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Old 04-17-2015, 08:57 AM
 
4 posts, read 3,668 times
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Hi,
I'm about to lock my interest rate for a home loan of 198K - 30 Years, in Houston, TX.
It will be at 4.25% with 0 points.

Do anybody know what "0 points" means?
and, does this seem like a good rate?
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Old 04-17-2015, 09:01 AM
 
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"Points" are an up-front fee you pay for the loan, sort of like prepaid interest, and are non-refundable if the loan is paid off early.

If you have good credit and your DTI ratios are below 28/36, that rate is a bit on the high side.
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Old 04-17-2015, 09:09 AM
 
Location: Herndon, VA
1,913 posts, read 1,809,183 times
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For 0 points and 30 years I don't think it's all that bad. It could be an eighth of a point lower maybe, but if he's comfortable with the lender I would take it.
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Old 04-17-2015, 09:19 AM
 
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That rate seems terrible, unless your credit scores aren't great. I locked in mid Feb and got 3.875 w no closing costs. If I'd paid the closing costs I could've gotten in the 3.675- 3.7 range. I think rates are pretty much at the same levels now that they were then.

To answer your question, a point is a fee you pay to get a better rate. 1 point is equal to 1% of loan value. Most of those offers in the mail with fantastic rates have at least 1 point in the fine print.
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Old 04-17-2015, 09:23 AM
 
Location: Mount Laurel
4,146 posts, read 8,378,442 times
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It all depends on your credit. Good and excellent credit, should be below 4% for 30yrs. What's the APR with the 4.25% quote?
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Old 04-17-2015, 09:46 AM
 
16,489 posts, read 17,513,441 times
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Well considering youre not paying points I say thats ok. I would try and search for a lower rate if you have the time. Even if it means paying some points but thats really up to you. . Youre house price is higher so might as well borrow the money as close to free as you can.
And if you do get a cheaper rate i would base the payment off the 4.25 and pay that difference to principal every month. I think you can beat the interest game by paying a bit extra every month if it doesnt hurt you

Last edited by Electrician4you; 04-17-2015 at 09:58 AM..
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Old 04-17-2015, 10:17 AM
 
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There might be prepayment penalties too. Always read the fine print!
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Old 04-17-2015, 10:20 AM
 
Location: Austin
7,077 posts, read 16,889,211 times
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It's not just about credit, it's about down payments. The par rates are for borrowers with stellar credit AND a large down payment. If he's only putting down 3 or 5%, then 4.25% is probably a very good rate, especially with 0 points.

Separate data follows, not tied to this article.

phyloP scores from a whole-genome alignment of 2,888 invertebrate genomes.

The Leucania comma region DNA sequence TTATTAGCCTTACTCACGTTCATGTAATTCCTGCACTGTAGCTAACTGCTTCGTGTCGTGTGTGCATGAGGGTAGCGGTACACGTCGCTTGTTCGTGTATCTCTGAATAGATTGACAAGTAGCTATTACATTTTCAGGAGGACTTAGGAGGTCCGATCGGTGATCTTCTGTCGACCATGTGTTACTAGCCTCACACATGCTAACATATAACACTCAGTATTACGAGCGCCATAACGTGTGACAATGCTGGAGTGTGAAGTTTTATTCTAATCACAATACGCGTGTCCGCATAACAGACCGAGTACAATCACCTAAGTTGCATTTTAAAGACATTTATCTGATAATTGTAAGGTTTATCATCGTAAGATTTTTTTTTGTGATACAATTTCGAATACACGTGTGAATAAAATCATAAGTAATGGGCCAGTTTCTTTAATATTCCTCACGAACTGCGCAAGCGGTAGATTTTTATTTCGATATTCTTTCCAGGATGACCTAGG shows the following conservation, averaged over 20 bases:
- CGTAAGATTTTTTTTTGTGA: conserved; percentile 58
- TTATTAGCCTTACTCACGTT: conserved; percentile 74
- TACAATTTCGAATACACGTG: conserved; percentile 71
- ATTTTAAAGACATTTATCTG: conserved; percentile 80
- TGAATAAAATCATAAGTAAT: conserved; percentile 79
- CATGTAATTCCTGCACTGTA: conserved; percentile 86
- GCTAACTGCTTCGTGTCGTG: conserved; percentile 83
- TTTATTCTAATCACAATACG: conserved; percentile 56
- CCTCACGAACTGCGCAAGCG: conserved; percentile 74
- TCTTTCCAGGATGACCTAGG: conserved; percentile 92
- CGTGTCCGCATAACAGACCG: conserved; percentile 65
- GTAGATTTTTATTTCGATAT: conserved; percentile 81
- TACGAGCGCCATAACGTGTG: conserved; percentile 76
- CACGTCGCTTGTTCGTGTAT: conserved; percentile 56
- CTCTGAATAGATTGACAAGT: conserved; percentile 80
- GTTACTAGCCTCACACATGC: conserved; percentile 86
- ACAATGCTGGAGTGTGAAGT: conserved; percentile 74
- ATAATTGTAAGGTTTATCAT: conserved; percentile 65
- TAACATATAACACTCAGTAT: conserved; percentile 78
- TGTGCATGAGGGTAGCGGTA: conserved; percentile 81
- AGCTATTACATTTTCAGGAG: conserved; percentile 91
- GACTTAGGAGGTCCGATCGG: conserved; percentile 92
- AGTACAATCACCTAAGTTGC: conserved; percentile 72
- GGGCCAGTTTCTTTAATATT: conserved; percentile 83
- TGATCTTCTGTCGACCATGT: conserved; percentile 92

You can't judge a rate without knowing all the information behind it. And comparing a rate in February to today's rate is ridiculous as rates change daily (except at credit unions).
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Old 04-17-2015, 10:55 AM
 
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Quote:
Originally Posted by FalconheadWest View Post
It's not just about credit, it's about down payments. The par rates are for borrowers with stellar credit AND a large down payment. If he's only putting down 3 or 5%, then 4.25% is probably a very good rate, especially with 0 points.

You can't judge a rate without knowing all the information behind it. And comparing a rate in February to today's rate is ridiculous as rates change daily (except at credit unions).
It's not really ridiculous if you follow rates, and they are about the same(like I noted). So you kind of can compare rates from different time periods. Top tier rates right now are in the 3.7 range, which is basically where they were in mid Feb. Obviously the OP isn't getting a top tier rate for some legit reason, I would hope, or his lender is screwing him.
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Old 04-17-2015, 11:40 AM
 
Location: New York
2,251 posts, read 4,161,023 times
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Quote:
Originally Posted by FalconheadWest View Post
It's not just about credit, it's about down payments. The par rates are for borrowers with stellar credit AND a large down payment. If he's only putting down 3 or 5%, then 4.25% is probably a very good rate, especially with 0 points.

You can't judge a rate without knowing all the information behind it. And comparing a rate in February to today's rate is ridiculous as rates change daily (except at credit unions).
Falcon is on point!!!

You can't judge a rate without knowing all the information behind it.
  • If OP is planning to live in the property for a long time. It is better to show closing costs for a lower interest rate. Over lifetime of loan - less is paid in interest.
  • If OP is planning on living in the property short term. Then it is better to roll points (costs) into the interest rate. Over to lifetime of loan - more is paid in interest.

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